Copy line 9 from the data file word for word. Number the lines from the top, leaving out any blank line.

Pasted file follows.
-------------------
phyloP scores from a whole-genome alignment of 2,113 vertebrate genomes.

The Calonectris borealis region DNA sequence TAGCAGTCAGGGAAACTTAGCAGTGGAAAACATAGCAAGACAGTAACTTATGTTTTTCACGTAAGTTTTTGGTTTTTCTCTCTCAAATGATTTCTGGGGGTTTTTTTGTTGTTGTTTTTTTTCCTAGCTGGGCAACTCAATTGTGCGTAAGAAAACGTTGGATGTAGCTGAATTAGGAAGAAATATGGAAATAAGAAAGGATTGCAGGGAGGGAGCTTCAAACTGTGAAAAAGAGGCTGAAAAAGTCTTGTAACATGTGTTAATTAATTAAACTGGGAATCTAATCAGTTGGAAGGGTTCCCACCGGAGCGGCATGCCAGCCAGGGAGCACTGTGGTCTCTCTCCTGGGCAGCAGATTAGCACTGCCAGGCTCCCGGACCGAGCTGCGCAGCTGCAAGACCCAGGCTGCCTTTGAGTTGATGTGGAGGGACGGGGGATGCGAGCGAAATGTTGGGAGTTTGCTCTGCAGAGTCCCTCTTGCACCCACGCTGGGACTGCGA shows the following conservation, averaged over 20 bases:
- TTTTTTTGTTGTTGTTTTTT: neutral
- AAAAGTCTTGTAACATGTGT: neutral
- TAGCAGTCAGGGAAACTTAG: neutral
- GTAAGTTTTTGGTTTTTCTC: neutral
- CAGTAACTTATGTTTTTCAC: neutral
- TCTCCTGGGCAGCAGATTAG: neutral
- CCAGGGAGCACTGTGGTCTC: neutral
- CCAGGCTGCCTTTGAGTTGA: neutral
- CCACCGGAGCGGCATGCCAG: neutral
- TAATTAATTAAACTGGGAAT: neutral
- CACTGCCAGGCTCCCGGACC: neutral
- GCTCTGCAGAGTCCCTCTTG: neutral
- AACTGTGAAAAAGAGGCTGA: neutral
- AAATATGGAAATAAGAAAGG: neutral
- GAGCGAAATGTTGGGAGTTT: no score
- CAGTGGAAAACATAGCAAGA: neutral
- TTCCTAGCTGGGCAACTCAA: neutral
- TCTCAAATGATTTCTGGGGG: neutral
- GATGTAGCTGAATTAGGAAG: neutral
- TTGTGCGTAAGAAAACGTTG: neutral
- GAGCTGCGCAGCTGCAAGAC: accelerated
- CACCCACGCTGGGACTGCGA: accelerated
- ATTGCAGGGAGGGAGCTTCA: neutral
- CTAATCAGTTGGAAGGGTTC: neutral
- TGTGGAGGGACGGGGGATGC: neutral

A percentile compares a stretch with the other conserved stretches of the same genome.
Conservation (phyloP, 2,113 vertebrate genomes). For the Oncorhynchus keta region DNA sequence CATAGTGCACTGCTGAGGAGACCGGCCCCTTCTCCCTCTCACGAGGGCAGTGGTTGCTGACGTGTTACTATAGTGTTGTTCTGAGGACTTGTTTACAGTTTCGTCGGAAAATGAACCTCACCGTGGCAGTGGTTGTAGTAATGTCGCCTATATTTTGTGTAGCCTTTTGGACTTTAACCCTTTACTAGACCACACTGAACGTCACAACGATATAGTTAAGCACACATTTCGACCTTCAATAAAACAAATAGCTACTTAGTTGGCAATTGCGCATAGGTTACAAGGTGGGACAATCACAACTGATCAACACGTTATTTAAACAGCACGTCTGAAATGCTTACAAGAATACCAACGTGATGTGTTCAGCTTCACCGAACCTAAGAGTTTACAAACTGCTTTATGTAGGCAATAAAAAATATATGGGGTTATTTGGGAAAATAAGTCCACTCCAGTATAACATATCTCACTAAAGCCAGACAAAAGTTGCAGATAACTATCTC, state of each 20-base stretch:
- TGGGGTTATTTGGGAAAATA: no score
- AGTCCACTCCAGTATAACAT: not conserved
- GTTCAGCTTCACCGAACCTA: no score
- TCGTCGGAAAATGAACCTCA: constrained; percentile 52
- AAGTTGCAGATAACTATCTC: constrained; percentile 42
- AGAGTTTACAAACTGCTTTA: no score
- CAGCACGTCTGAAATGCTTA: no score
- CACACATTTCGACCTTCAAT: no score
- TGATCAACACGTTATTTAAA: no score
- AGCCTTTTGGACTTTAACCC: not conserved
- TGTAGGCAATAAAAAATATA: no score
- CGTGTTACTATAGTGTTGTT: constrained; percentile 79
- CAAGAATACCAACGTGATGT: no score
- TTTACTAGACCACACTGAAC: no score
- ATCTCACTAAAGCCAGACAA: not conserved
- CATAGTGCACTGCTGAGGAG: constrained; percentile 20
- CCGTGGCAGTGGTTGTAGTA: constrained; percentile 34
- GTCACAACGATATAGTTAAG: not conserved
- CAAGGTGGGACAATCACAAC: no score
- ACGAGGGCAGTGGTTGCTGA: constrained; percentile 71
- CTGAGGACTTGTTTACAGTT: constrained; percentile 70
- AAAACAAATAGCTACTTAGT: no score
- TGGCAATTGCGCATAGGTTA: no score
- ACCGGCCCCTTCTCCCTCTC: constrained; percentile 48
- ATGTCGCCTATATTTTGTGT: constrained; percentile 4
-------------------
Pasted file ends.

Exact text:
- CCAGGGAGCACTGTGGTCTC: neutral